The point of this post, though, is to connect his substantive comments to his larger umpire analogy. The trouble with the current binary regime of clarity/ambiguity is that it is does not offer judges sufficiently clear, basic rules for interpreting statutes. It does not stimulate judges to aspire to neutrality. It instead stimulates the opposite: a smuggling in, under the pretense of simply "finding" clarity/ambiguity, of the judge's predispositions toward textualism or purposivism. And judges are also seen to be doing that smuggling by the general public.
Kavanaugh makes a parallel criticism of constitutional interpretation. Here, one of his primary targets is the tiers of scrutiny in the evaluation of individual rights as against government interests. The problem with the 1950s-era invention of the tiers of scrutiny (substantial burdens, compelling interests, rational bases, narrow tailoring, etc.) is that they are, at best, "rather indeterminate," and at worst, "empty of real, determinate, objective meaning." They offer no, or very little, transparent guidance to the judicial interpreter. At best, they are "mood-setters." And the mood that they set is the mood the judge happens to be in about the right at issue. So that judges applying these standards are invited to smuggle in other reasons for ruling as they do. And they are seen to do so by all of the rest of us, since it is in the nature of the tiers to push judges in this direction.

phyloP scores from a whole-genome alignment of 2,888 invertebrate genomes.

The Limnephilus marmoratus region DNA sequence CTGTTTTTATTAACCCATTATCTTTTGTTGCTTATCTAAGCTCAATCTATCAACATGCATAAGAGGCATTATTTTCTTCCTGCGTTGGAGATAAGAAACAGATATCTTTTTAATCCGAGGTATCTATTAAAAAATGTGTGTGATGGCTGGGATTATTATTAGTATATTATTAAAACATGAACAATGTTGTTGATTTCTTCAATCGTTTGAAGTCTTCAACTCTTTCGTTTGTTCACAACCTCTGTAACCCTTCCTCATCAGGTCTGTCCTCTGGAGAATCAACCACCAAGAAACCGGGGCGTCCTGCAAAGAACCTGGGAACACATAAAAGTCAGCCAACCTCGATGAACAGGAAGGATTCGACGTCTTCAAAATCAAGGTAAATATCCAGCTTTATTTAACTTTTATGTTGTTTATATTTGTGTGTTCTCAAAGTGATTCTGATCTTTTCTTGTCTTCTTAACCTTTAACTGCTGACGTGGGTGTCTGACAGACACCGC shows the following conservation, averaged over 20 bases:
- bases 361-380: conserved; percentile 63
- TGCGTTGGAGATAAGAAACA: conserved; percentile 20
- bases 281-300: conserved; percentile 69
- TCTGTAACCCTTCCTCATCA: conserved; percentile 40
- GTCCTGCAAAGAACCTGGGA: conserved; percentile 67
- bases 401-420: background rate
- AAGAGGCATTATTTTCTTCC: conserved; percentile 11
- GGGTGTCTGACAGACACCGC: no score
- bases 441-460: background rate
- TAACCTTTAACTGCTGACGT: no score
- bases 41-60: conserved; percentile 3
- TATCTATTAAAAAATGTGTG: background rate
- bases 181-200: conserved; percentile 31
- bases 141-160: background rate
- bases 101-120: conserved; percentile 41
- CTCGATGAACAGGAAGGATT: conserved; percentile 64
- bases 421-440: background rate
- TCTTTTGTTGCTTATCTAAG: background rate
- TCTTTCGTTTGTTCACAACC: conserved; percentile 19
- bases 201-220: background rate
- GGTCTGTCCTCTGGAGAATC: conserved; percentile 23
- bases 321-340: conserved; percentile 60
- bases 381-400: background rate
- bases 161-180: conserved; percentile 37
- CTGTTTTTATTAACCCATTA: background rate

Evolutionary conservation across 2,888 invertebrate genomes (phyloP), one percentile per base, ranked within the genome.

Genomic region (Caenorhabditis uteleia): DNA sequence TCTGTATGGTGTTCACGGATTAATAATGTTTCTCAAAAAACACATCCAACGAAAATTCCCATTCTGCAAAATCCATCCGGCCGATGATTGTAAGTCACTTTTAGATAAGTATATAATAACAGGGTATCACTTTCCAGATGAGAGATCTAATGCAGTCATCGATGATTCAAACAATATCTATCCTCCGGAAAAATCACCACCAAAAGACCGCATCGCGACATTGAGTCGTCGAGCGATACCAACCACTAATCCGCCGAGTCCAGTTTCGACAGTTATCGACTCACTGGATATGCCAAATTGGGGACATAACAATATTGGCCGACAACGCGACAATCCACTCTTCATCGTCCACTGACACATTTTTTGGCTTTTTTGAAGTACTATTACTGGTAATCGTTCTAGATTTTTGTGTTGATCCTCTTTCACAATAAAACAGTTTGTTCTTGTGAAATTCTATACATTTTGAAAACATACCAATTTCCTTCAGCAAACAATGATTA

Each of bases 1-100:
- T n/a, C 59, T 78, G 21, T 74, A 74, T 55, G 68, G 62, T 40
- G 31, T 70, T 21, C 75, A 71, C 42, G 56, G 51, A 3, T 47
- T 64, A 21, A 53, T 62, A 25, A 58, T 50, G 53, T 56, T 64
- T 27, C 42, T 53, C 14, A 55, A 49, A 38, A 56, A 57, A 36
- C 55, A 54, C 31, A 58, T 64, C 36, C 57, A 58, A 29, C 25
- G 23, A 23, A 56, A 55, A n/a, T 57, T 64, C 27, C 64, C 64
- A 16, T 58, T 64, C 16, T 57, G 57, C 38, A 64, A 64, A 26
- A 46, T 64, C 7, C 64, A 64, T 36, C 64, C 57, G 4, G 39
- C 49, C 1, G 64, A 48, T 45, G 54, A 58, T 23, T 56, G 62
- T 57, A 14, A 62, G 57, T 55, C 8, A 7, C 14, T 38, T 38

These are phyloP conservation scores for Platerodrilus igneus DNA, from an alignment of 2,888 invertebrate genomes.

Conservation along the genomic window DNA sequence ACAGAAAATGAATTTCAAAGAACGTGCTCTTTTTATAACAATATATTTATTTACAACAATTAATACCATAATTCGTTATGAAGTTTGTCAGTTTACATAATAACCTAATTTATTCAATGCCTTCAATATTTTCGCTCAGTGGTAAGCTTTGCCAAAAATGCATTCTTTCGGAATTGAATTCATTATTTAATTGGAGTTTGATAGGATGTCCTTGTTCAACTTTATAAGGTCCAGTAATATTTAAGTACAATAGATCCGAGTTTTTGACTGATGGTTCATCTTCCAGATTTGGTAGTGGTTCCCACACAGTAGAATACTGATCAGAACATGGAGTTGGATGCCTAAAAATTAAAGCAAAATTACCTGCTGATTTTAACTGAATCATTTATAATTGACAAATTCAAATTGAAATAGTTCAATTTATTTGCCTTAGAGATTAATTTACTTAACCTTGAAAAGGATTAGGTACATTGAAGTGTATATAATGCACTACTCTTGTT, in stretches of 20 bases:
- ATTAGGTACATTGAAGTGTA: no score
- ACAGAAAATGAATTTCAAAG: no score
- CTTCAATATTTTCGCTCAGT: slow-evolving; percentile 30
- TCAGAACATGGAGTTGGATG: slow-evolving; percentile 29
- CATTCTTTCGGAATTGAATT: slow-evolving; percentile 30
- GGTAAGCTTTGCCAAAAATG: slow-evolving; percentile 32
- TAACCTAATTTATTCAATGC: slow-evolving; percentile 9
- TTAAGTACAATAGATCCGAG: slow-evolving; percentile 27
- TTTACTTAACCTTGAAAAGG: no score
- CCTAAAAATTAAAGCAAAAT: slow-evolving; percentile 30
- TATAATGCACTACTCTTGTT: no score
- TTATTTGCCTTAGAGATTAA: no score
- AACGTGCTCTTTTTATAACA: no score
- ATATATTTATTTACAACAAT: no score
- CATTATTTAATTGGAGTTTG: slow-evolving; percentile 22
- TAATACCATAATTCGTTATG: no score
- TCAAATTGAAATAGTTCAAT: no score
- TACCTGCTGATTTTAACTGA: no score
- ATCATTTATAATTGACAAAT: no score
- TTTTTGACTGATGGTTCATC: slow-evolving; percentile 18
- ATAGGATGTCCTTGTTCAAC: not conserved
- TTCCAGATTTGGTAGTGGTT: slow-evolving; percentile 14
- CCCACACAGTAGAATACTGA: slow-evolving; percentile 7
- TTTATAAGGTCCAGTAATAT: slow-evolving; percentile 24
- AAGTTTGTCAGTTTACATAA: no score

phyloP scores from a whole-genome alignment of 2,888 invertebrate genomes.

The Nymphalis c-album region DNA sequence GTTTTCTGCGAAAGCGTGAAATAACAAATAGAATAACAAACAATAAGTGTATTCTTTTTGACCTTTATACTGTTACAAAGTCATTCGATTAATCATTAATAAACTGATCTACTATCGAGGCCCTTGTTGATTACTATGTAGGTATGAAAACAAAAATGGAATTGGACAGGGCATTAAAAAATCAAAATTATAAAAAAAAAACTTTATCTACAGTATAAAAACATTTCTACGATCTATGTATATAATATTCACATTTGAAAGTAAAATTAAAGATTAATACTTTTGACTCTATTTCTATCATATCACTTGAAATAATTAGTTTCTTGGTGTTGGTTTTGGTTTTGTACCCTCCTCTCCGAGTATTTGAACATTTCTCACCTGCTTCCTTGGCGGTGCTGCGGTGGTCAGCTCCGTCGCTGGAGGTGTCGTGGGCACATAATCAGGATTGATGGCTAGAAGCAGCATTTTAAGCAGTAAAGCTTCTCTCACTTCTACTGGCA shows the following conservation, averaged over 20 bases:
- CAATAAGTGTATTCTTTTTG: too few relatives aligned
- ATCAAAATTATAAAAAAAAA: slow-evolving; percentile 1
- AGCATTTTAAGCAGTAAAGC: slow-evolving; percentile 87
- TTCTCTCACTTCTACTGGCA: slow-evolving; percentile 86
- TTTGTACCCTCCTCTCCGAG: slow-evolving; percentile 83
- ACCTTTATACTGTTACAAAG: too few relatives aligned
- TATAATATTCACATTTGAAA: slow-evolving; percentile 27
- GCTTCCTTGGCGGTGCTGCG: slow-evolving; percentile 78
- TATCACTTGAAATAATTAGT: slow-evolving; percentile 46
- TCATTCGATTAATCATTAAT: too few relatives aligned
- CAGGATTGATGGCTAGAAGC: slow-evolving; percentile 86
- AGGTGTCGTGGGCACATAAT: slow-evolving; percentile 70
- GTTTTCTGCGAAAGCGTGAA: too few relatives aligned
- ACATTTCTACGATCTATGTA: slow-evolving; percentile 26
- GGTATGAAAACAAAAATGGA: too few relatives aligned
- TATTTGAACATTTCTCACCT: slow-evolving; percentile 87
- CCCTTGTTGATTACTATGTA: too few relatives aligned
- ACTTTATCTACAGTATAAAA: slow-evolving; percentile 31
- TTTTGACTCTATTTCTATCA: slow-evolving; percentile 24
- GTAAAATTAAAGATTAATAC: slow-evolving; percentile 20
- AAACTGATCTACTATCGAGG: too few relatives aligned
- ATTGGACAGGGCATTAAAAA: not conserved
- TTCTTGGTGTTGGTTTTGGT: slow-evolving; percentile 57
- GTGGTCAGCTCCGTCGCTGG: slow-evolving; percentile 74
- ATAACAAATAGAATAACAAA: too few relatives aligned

Or consider the issue of exceptions to certain constitutional rights--the right to free speech, for example, or the right to keep and bear arms. Is it any surprise, says Kavanaugh, that the tiers of scrutiny can offer no help in resolving when to find such exceptions? Worse still, is it any surprise that when judges apply the tiers of scrutiny purportedly to find exceptions to constitutional rights, they are doing so in ways that are, and appear to be, non-neutral--non umpire-like? There are other judges who have made similar claims about the tiers (see, most recently, Justice Thomas's dissent in Whole Woman's Health v. Hellerstedt). But one can see a critical unity in Kavanaugh's objections to the prevailing methods of statutory and constitutional interpretation: both suffer from the same problems and need similar correctives.